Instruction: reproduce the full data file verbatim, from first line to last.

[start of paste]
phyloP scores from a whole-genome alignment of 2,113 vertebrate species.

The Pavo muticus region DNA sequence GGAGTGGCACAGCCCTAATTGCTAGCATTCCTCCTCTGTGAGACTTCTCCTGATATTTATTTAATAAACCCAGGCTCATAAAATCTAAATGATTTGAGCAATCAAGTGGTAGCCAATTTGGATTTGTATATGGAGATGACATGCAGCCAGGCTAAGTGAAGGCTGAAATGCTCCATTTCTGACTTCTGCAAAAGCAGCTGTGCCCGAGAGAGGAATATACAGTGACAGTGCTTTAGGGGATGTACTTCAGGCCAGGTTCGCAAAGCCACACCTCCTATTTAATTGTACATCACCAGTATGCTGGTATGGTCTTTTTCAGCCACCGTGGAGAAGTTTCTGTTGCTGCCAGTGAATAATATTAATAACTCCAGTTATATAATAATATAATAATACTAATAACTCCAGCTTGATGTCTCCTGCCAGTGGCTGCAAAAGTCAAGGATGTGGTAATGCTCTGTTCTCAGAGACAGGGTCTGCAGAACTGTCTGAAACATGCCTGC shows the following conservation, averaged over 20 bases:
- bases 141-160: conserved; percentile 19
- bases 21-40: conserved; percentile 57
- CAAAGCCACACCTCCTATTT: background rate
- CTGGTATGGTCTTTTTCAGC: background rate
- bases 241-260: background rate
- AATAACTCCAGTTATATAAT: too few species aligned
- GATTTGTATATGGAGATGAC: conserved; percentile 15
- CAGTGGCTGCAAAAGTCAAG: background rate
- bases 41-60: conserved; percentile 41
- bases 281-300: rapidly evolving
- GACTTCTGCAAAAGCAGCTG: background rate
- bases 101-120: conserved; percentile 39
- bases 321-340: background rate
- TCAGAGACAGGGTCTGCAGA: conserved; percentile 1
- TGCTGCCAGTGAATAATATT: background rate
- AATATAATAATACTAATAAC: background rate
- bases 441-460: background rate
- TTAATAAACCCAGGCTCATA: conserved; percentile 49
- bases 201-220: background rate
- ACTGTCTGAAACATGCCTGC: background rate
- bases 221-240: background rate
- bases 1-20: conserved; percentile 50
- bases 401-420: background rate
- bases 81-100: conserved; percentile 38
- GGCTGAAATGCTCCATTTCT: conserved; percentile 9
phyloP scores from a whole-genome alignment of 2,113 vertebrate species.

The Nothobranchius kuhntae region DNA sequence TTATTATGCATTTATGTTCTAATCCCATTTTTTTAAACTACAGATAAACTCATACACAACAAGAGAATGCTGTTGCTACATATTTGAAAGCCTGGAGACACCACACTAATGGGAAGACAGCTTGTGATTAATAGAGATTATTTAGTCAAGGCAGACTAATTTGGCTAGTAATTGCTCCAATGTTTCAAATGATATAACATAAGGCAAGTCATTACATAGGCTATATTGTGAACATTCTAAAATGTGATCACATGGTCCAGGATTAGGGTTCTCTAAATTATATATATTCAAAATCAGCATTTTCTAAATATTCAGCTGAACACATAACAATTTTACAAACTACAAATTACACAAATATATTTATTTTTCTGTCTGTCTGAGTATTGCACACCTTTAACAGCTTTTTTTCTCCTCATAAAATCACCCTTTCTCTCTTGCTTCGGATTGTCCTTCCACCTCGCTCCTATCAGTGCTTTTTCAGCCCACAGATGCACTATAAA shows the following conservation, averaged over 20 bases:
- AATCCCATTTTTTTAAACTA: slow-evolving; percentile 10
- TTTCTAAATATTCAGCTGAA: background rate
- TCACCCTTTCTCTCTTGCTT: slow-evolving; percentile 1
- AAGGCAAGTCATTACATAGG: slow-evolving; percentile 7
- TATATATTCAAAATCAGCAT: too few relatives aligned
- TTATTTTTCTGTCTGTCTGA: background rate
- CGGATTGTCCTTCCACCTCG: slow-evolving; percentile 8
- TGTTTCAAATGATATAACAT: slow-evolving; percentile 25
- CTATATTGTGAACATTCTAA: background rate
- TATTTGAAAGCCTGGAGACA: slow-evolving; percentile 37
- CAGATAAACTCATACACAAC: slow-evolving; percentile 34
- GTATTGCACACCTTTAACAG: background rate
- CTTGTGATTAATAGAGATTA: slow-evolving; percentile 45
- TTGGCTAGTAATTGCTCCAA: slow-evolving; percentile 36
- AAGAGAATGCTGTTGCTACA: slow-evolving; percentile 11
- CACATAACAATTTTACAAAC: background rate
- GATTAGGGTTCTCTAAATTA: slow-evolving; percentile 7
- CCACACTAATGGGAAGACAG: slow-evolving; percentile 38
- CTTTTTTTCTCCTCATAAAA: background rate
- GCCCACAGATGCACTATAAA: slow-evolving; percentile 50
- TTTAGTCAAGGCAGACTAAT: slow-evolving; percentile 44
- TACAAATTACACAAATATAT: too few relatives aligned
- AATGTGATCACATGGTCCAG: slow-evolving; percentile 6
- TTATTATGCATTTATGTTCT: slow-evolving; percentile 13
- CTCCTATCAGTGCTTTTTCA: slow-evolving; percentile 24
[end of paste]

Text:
phyloP scores from a whole-genome alignment of 2,113 vertebrate species.

The Pavo muticus region DNA sequence GGAGTGGCACAGCCCTAATTGCTAGCATTCCTCCTCTGTGAGACTTCTCCTGATATTTATTTAATAAACCCAGGCTCATAAAATCTAAATGATTTGAGCAATCAAGTGGTAGCCAATTTGGATTTGTATATGGAGATGACATGCAGCCAGGCTAAGTGAAGGCTGAAATGCTCCATTTCTGACTTCTGCAAAAGCAGCTGTGCCCGAGAGAGGAATATACAGTGACAGTGCTTTAGGGGATGTACTTCAGGCCAGGTTCGCAAAGCCACACCTCCTATTTAATTGTACATCACCAGTATGCTGGTATGGTCTTTTTCAGCCACCGTGGAGAAGTTTCTGTTGCTGCCAGTGAATAATATTAATAACTCCAGTTATATAATAATATAATAATACTAATAACTCCAGCTTGATGTCTCCTGCCAGTGGCTGCAAAAGTCAAGGATGTGGTAATGCTCTGTTCTCAGAGACAGGGTCTGCAGAACTGTCTGAAACATGCCTGC shows the following conservation, averaged over 20 bases:
- bases 141-160: conserved; percentile 19
- bases 21-40: conserved; percentile 57
- CAAAGCCACACCTCCTATTT: background rate
- CTGGTATGGTCTTTTTCAGC: background rate
- bases 241-260: background rate
- AATAACTCCAGTTATATAAT: too few species aligned
- GATTTGTATATGGAGATGAC: conserved; percentile 15
- CAGTGGCTGCAAAAGTCAAG: background rate
- bases 41-60: conserved; percentile 41
- bases 281-300: rapidly evolving
- GACTTCTGCAAAAGCAGCTG: background rate
- bases 101-120: conserved; percentile 39
- bases 321-340: background rate
- TCAGAGACAGGGTCTGCAGA: conserved; percentile 1
- TGCTGCCAGTGAATAATATT: background rate
- AATATAATAATACTAATAAC: background rate
- bases 441-460: background rate
- TTAATAAACCCAGGCTCATA: conserved; percentile 49
- bases 201-220: background rate
- ACTGTCTGAAACATGCCTGC: background rate
- bases 221-240: background rate
- bases 1-20: conserved; percentile 50
- bases 401-420: background rate
- bases 81-100: conserved; percentile 38
- GGCTGAAATGCTCCATTTCT: conserved; percentile 9
phyloP scores from a whole-genome alignment of 2,113 vertebrate species.

The Nothobranchius kuhntae region DNA sequence TTATTATGCATTTATGTTCTAATCCCATTTTTTTAAACTACAGATAAACTCATACACAACAAGAGAATGCTGTTGCTACATATTTGAAAGCCTGGAGACACCACACTAATGGGAAGACAGCTTGTGATTAATAGAGATTATTTAGTCAAGGCAGACTAATTTGGCTAGTAATTGCTCCAATGTTTCAAATGATATAACATAAGGCAAGTCATTACATAGGCTATATTGTGAACATTCTAAAATGTGATCACATGGTCCAGGATTAGGGTTCTCTAAATTATATATATTCAAAATCAGCATTTTCTAAATATTCAGCTGAACACATAACAATTTTACAAACTACAAATTACACAAATATATTTATTTTTCTGTCTGTCTGAGTATTGCACACCTTTAACAGCTTTTTTTCTCCTCATAAAATCACCCTTTCTCTCTTGCTTCGGATTGTCCTTCCACCTCGCTCCTATCAGTGCTTTTTCAGCCCACAGATGCACTATAAA shows the following conservation, averaged over 20 bases:
- AATCCCATTTTTTTAAACTA: slow-evolving; percentile 10
- TTTCTAAATATTCAGCTGAA: background rate
- TCACCCTTTCTCTCTTGCTT: slow-evolving; percentile 1
- AAGGCAAGTCATTACATAGG: slow-evolving; percentile 7
- TATATATTCAAAATCAGCAT: too few relatives aligned
- TTATTTTTCTGTCTGTCTGA: background rate
- CGGATTGTCCTTCCACCTCG: slow-evolving; percentile 8
- TGTTTCAAATGATATAACAT: slow-evolving; percentile 25
- CTATATTGTGAACATTCTAA: background rate
- TATTTGAAAGCCTGGAGACA: slow-evolving; percentile 37
- CAGATAAACTCATACACAAC: slow-evolving; percentile 34
- GTATTGCACACCTTTAACAG: background rate
- CTTGTGATTAATAGAGATTA: slow-evolving; percentile 45
- TTGGCTAGTAATTGCTCCAA: slow-evolving; percentile 36
- AAGAGAATGCTGTTGCTACA: slow-evolving; percentile 11
- CACATAACAATTTTACAAAC: background rate
- GATTAGGGTTCTCTAAATTA: slow-evolving; percentile 7
- CCACACTAATGGGAAGACAG: slow-evolving; percentile 38
- CTTTTTTTCTCCTCATAAAA: background rate
- GCCCACAGATGCACTATAAA: slow-evolving; percentile 50
- TTTAGTCAAGGCAGACTAAT: slow-evolving; percentile 44
- TACAAATTACACAAATATAT: too few relatives aligned
- AATGTGATCACATGGTCCAG: slow-evolving; percentile 6
- TTATTATGCATTTATGTTCT: slow-evolving; percentile 13
- CTCCTATCAGTGCTTTTTCA: slow-evolving; percentile 24